Apr 5, 2009

Spurgeon's Conversion

From Spurgeon's own description of his conversion experience we learn that he was no Hyper Calvinist, how he did not separate his coming to faith with his coming to new life, how he did not separate his regeneration from his conversion and salvation, and how he did not take the means of the gospel out of his rebirth experience.

Spurgeon wrote:

"The thought struck me, How did you come to be a Christian? (did Spurgeon equate becoming a "Christian" with his being "born again" and "regenerated"? I say he did equate them and I challenge any Hyperist to show, from the words of Spurgeon, where he ever believed he was born again prior to the moment he became a Christian) I sought the Lord. (Spurgeon did not believe he was a Christian, or saved, or born again, at this time. Yet, he believed he was seeking the Lord. Only the Hyperist would argue that Spurgeon was already saved, born again, or regenerated, when he was seeking the Lord at this time) But how did you come to seek the Lord? The truth flashed across my mind in a moment-I should not have sought Him unless there had been some previous influence in my mind to make me seek Him. (Did Spurgeon believe that this previous "influence" was his "regeneration" or "new birth"? Again, only the Hyperist would argue that this "influence" meant regeneration influence. Spurgeon would view it as preparatory or common grace at work) I prayed, thought I, but then I asked myself, How came I to pray? I was induced to pray by reading the Scriptures. How came I to read the Scriptures? I did read them, but what led me to do so? Then, in a moment, I saw that God was at the bottom of it all, and that He was the Author of my faith, and so the whole doctrine of grace opened up to me, and from that doctrine I have not departed to this day, and I desire to make this my constant confession, "I ascribe my change wholly to God."

See here

Spurgeon describes his conversion as follows:

"Through the Lord's restraining grace, and the holy influence of my early home life, both at my father's and my grandfather's, I was kept from certain outward forms of sin in which others indulged; and, sometimes, when I began to take stock of myself (was he born again at this point, as the Hyperist might assert? No!), I really thought I was quite a respectable lad, and might have been half inclined to boast that I was not like other boys, untruthful, dishonest, disobedient, swearing. Sabbath breaking, and so on. But, all of a sudden, I met Moses, carrying in his hand the law of God; and as he looked at me, he seemed to search me through and through with his eyes of fire. He bade me read 'God's Ten Words',—the ten commandments—and as I read them, and remembered what I had been taught about their spiritual meaning as interpreted by the Lord Jesus Christ, they all seemed to join in accusing and condemning me in the sight of the thrice-holy Jehovah. Then, like Daniel, "my comeliness was turned in me into corruption, and I retained no strength;" and I understood what Paul meant when he wrote, "Now we know that what things soever the law saith, it saith to them who are under the law, that every mouth may be stopped, and all the world may become guilty before God." (Did Spurgeon believe that he was born again when he was in this state of conviction of condemnation? No!)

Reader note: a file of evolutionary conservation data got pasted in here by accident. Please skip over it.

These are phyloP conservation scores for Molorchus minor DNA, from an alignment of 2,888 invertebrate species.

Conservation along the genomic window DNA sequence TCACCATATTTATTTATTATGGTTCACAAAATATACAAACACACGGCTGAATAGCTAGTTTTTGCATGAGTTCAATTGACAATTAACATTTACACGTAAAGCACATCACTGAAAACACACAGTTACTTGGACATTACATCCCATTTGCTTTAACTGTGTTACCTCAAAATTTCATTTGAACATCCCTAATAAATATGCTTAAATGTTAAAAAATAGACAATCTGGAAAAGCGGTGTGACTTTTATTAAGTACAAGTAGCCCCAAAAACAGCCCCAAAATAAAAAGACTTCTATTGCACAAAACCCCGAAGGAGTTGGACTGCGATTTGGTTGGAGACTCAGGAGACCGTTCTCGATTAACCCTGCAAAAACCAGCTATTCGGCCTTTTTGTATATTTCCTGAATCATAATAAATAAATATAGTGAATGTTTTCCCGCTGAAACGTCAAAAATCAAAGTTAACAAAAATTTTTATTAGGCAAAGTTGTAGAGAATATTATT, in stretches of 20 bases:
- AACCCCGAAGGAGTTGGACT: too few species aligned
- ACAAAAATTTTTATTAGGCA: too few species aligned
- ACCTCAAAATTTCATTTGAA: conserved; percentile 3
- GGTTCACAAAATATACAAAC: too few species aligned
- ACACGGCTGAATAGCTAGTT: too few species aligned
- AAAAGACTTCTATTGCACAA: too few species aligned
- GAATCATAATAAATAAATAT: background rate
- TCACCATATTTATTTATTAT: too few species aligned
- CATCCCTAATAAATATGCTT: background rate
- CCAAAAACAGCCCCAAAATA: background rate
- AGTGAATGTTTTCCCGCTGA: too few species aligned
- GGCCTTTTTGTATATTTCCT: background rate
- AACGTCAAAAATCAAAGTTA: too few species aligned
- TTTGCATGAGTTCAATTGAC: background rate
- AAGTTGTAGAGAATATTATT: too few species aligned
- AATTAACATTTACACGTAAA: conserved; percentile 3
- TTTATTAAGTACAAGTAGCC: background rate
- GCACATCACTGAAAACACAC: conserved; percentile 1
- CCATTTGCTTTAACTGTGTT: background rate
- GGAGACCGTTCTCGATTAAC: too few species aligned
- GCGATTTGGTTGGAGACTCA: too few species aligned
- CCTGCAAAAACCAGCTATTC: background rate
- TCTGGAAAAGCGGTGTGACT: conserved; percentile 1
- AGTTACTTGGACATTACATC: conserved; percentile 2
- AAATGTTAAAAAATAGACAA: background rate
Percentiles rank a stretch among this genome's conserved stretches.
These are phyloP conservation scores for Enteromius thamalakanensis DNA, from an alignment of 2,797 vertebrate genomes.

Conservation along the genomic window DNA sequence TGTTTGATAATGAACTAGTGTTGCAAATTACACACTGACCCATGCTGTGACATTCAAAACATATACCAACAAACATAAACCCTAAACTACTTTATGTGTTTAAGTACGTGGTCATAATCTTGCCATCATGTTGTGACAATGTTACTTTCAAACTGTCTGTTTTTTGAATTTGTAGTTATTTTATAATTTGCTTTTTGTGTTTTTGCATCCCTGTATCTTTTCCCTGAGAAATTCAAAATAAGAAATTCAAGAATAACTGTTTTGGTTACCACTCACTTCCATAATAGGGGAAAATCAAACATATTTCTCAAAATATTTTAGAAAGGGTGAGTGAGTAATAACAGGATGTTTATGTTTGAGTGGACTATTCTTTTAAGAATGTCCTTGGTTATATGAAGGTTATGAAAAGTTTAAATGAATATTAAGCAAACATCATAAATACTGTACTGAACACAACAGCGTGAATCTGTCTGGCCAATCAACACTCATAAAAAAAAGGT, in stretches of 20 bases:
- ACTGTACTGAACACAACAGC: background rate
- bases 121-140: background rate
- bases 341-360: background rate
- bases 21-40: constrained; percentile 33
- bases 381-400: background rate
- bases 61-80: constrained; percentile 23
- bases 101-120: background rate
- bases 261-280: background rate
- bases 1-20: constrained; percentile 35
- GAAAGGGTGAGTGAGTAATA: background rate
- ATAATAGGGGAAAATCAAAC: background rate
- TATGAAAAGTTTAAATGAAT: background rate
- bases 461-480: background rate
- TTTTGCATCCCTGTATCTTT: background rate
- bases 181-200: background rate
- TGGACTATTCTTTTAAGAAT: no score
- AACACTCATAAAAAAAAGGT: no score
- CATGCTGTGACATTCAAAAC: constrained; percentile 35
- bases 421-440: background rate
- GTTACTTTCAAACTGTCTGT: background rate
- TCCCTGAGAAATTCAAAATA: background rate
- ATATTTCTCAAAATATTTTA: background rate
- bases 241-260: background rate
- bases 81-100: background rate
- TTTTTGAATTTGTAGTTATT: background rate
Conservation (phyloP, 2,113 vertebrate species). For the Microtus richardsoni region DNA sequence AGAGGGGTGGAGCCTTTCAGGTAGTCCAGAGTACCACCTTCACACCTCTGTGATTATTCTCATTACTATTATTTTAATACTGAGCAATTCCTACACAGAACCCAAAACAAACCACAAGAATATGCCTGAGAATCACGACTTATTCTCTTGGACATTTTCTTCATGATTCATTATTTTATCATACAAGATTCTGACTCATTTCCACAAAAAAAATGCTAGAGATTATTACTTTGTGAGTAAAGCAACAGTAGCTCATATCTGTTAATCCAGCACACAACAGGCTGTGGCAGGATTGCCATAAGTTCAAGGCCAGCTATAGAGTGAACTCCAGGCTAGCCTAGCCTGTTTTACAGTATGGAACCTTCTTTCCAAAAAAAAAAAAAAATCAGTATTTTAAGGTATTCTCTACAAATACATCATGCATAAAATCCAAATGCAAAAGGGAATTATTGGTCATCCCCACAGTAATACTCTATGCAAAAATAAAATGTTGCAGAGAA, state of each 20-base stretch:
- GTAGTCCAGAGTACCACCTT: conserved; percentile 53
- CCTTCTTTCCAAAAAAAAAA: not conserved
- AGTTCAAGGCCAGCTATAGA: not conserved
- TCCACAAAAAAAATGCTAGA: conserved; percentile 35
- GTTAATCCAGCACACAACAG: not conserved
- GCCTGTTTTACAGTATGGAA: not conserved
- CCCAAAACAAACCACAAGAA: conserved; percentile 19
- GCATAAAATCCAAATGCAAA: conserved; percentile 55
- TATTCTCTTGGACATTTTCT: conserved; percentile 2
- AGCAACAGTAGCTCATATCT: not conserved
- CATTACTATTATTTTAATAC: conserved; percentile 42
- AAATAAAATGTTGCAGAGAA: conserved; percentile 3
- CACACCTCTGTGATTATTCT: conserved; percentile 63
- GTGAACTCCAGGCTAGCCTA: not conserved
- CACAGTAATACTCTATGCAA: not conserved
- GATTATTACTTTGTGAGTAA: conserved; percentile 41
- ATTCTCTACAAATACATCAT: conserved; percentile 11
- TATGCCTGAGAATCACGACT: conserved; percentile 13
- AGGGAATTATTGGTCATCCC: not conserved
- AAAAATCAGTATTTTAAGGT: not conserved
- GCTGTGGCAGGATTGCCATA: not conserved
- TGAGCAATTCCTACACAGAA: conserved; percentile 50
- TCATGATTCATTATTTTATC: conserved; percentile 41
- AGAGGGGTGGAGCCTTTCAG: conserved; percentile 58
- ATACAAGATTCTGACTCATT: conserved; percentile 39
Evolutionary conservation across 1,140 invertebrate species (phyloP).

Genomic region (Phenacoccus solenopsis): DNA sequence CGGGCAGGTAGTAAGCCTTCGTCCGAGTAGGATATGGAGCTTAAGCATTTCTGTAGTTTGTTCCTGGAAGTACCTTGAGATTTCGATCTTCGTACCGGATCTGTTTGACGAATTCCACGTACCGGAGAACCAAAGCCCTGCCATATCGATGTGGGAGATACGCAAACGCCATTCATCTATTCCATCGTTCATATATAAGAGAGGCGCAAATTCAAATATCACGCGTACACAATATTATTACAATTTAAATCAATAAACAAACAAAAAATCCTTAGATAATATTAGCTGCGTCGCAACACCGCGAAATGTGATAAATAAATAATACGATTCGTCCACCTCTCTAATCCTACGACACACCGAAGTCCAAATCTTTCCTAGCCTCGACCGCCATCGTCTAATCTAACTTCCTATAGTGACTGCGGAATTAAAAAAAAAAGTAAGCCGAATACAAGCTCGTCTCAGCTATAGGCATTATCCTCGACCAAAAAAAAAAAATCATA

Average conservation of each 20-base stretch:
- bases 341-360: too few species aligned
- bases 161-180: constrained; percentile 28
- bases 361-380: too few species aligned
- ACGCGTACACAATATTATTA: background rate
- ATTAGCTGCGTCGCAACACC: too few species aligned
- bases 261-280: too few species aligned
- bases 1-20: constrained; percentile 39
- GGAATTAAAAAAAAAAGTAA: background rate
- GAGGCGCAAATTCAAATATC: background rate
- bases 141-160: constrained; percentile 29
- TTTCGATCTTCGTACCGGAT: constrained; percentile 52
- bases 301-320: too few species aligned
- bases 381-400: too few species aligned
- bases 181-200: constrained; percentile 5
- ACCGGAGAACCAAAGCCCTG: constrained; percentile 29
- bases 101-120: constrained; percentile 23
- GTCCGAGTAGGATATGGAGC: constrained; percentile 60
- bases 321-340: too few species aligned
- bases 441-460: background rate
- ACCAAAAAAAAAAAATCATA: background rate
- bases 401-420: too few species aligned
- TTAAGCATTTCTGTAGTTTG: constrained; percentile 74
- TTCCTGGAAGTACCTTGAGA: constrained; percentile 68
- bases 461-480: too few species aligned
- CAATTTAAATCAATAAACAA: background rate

See here

And again, of his conversion, he wrote:

"It is not everyone who can remember the very day and hour of his deliverance; but, as Richard Knill said, ‘At such a time of day, clang went every harp in Heaven, for Richard Knill was born again,’ it was e’en so with me. The clock of mercy struck in Heaven the hour and moment of my emancipation, for the time had come. Between half-past ten o’clock, when I entered that chapel, and half-past twelve o’clock, when I was back home again, what a change had taken place in me! I had passed from darkness into marvelous light, from death to life. Simply by looking to Jesus, I had been delivered from despair, and I was brought into such a joyous state of mind that, when they saw me at home, they said to me, ‘Something wonderful has happened to you;’ and I was eager to tell them all about it..."

See here

Again, only the Hyperist can read these confessions of Spurgeon about the time of his birth into the kingdom of God, and affirm that Spurgeon was born again even before he was converted in the Methodist Chapel at the time he looked to Calvary and trusted Christ.

He did not believe that his state, under conviction of sin, by the law, was an evidence of his regeneration or spiritual birth. Only the Hyperist sees such conviction of sin as evidence of spiritual life and regeneration. But, Spurgeon was no Hyper Calvinist. Spurgeon believed that he was born again, justified, converted, and saved, when he placed his trust in Christ alone for salvation.

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